Now, this only realistically affects Lava Burst and Chain Lightning; Lightning Bolt doesn’t get close to that 1-second lockout until very high haste levels which can’t be sustained through a fight (more on this in the upcoming stats post, until then you’ll just have to trust me – or not!).  So it’s not exactly a huge problem.  But it is something to be aware of.

I won’t say any more on this subject as it’d pre-empt a large part of what I’m drafting about the “haste” stat :D  Suffice it to say that despite the interaction of high haste + lag effects, haste is still our second best stat (better than crit, worse than spellpower) and we shouldn’t go to any lengths to avoid getting it on our gear even if we’re troll engineers with 2t10.

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Discussion

36 thoughts on “Lag, WoW and You

  1. Precision mashing for the win! An addon I also find highly useful (and will be posting about soon) is EventHorizon, which joins up dottimer, cast bar, dot tick timer and cooldown timer all in one. It’s really useful for seeing dead time in casting (aside from the lag-dead time you’ve discussed here.)

    Posted by pewter | March 7, 2010, 4:24 pm
  2. Agreed Pewter – I use EventHorizon and find it extremely helpful for timing casts. The only problem with it I’ve found is that it doesn’t take the 2pc T10 bonus into account, so I need a separate timer to monitor the actual remaining cooldown on Elemental Mastery.

    Posted by Zobu | March 8, 2010, 12:15 am
    • Well, I use OmniCC as well, but mostly I use EM macroed with Lightening Bolt so it gets used as much as possible. If there is more than once specific burn phase, I’ll save it, but normally I just want to use it whenever it is up.

      Would also be nice if the author added Fire Nova cooldown and Searing Nova, but he’s very against adding totems to it.

      Posted by pewter | March 8, 2010, 1:21 am
    • Addendum: the timer I use as of last night is NeedToKnow. I’ve not had much time to test it properly but so far it seems much simpler and easier to configure that DoTimer, and I think less resource-intensive too. I have it set up to show a nice big orange bar counting down to show my EM cooldown (and likewise for my Resto spec, where I don’t use EventHorizon).

      Even this might be unnecessary, as I left a comment on the EHz page on wowinterface.com about it not showing EM cooldown properly, so perhaps a new version will be out soon that fixes the issue.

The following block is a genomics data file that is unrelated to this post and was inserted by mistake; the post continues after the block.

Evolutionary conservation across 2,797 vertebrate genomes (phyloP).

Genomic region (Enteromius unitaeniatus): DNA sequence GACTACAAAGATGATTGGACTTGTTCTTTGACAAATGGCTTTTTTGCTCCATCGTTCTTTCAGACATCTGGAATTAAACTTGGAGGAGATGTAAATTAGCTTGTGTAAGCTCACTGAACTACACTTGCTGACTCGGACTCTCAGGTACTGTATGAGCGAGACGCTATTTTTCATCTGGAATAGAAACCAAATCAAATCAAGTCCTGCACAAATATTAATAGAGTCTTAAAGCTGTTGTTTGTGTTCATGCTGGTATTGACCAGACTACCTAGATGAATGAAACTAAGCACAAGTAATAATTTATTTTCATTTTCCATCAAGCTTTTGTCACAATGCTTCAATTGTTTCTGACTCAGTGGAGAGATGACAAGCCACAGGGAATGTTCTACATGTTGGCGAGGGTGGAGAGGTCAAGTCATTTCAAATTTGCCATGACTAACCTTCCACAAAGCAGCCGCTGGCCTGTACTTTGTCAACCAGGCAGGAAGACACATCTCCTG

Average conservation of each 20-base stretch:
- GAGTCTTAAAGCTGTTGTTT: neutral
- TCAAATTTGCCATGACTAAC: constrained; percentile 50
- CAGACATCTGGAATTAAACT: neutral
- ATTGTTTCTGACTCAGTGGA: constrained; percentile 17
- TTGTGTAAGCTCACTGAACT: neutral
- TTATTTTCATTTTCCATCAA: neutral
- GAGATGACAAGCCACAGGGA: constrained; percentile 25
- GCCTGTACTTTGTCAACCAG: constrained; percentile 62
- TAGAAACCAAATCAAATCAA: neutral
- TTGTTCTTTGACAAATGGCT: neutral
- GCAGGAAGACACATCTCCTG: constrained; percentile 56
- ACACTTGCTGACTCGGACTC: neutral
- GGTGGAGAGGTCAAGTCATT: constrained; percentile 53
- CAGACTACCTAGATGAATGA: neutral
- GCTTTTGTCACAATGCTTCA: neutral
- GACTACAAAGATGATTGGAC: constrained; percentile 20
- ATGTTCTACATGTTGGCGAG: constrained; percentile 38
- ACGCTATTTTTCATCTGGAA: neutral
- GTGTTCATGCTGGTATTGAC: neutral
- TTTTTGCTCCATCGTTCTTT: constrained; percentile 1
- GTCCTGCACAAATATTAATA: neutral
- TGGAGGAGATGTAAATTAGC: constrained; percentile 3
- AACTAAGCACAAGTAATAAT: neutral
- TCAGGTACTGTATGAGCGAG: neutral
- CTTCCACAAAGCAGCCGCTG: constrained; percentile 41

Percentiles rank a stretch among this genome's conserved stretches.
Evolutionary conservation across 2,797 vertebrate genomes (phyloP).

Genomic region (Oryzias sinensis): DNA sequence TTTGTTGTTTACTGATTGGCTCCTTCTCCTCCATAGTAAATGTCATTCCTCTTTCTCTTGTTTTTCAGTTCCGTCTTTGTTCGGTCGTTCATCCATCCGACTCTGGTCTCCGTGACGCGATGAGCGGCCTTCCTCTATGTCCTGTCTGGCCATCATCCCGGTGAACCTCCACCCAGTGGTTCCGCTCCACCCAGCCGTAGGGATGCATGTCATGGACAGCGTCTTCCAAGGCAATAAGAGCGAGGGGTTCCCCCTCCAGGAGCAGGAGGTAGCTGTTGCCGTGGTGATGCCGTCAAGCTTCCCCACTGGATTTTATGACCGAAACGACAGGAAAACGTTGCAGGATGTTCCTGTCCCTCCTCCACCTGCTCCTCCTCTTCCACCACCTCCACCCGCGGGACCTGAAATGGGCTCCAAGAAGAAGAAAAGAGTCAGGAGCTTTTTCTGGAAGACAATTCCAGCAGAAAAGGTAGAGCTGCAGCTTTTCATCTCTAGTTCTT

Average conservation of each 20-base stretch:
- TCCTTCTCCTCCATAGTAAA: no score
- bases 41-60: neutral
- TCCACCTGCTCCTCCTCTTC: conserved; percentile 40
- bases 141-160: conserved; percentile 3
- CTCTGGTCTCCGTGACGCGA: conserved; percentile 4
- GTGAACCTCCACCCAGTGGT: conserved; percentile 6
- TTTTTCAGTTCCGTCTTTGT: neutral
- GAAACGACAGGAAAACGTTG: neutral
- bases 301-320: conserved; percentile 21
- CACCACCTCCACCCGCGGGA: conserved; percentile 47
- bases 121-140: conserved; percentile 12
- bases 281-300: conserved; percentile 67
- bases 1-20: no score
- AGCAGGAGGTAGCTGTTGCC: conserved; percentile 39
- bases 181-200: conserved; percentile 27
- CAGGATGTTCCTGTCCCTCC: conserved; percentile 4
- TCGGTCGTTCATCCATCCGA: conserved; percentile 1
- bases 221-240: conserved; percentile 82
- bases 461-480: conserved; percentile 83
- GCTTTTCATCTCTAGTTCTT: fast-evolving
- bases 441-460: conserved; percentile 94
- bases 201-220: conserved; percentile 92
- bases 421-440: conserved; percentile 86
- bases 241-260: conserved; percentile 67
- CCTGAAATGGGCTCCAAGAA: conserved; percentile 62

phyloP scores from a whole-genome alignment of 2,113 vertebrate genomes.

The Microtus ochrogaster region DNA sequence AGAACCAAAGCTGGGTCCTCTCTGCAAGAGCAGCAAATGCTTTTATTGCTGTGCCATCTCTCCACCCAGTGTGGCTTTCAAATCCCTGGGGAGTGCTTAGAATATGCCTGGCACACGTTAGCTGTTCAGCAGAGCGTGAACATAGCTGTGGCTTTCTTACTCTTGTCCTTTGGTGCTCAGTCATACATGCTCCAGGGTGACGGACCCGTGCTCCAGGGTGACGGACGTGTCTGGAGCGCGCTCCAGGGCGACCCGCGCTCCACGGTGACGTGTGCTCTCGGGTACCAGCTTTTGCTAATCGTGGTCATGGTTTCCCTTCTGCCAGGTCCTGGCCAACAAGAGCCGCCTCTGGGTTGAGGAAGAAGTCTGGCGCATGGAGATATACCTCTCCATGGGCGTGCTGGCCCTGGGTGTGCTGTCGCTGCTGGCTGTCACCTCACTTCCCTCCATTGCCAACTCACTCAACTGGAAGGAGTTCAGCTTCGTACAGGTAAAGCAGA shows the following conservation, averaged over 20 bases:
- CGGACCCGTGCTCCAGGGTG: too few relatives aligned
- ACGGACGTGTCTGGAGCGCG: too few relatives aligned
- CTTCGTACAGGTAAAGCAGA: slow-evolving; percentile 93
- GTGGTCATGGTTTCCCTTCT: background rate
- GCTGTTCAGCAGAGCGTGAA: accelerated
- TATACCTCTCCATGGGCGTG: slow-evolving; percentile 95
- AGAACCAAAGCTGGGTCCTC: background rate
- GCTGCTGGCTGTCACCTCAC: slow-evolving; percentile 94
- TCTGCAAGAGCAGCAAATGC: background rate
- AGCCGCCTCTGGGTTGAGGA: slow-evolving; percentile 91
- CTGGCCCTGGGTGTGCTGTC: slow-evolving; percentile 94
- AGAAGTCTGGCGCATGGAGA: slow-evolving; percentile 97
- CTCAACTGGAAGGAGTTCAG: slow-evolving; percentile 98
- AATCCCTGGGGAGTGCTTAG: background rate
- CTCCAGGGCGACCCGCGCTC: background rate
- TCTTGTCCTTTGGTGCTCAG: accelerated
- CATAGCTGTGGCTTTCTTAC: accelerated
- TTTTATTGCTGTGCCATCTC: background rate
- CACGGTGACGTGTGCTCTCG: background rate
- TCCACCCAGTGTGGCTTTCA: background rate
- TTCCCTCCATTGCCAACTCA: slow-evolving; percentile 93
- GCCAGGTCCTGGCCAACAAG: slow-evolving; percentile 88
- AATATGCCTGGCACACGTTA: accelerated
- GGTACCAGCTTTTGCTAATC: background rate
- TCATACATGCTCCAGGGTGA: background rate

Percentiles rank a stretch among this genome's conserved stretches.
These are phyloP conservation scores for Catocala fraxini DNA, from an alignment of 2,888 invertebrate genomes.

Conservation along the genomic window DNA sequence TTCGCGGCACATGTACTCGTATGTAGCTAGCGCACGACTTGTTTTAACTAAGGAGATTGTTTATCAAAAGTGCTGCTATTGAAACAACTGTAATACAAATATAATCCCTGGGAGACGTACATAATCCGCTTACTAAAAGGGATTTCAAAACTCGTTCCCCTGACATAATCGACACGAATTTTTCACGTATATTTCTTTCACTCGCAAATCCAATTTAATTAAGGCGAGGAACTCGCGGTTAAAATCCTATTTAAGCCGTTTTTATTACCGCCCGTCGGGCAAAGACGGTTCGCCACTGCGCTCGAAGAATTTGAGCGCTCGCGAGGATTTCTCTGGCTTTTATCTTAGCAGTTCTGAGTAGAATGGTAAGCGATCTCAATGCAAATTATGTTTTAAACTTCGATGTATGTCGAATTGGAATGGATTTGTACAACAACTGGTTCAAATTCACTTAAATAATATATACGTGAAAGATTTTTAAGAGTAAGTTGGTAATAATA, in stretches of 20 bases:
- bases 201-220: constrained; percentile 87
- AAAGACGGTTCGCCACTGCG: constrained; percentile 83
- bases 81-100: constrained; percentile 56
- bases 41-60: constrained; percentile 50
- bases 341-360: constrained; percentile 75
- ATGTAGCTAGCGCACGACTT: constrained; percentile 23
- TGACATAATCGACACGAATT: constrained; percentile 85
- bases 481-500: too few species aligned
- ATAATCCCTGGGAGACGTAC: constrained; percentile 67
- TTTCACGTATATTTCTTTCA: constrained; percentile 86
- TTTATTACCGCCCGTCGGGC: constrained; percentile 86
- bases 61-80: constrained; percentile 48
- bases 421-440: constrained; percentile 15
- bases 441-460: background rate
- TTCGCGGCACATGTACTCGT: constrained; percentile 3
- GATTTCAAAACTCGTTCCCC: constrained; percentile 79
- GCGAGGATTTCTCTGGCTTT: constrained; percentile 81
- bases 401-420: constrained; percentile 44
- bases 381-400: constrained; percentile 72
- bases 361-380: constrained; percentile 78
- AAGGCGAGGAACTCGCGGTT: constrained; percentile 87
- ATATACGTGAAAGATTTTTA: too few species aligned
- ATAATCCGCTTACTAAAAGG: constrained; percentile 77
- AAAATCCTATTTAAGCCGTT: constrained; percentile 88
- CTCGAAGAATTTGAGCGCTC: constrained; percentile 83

Posted by Zobu | March 8, 2010, 2:52 pm
  3. The issue with going for precision is that it breaks down on any fight where you have to pay attention to many things. You can’t be staring at your castbar on difficult fights.

    I suggest “button mashing” via the mouse scrollwheel, actually. Bind Lightning Bolt to mouse up, bind Lava Burst to mouse down. You can even bind Flame Shock or Chain Lightning to scrollwheel click. This allows you to mash without breaking your hardware or your hands.

    I suggest having your spells keybound as well, though; there are many situations where you want to have your spells bound to both your mouse and keyboard.

    As for castbar mods, I don’t use them; I’ve used Quartz and other mods that claim to be able to reliably track your latency, and they’re just not worth it. Some people claim that Quartz can even increase your cast latency. I’m not sure how much of that is true, but it’s all avoided by simply binding your most used spells to the mousewheel.

    Posted by Bergg | March 8, 2010, 12:19 pm
    • I don’t actually use Quartz for its latency tracking (which was really more useful for the old pre-2.3 stopcasting days – I’m not convinced there’s really much point to it now other than as a nice way to observe how lag is fluctuating in a fight), I just use it because it’s a powerful, versatile castbar mod that shows me what I want to know.

      Though some folk claim Quartz shows the queue window in its “lag bar”, I’ve not tested that and haven’t noticed it if so.

      Interestingly, I was considering writing as a “disadvantage” for the precision approach what you said – that it can take your attention away from your surroundings. But I decided that it’s almost equally true of any approach, as once you’re comfortable with a method you can probably pull it off almost with your eyes closed. I’ve just never been that comfortable with the precision approach.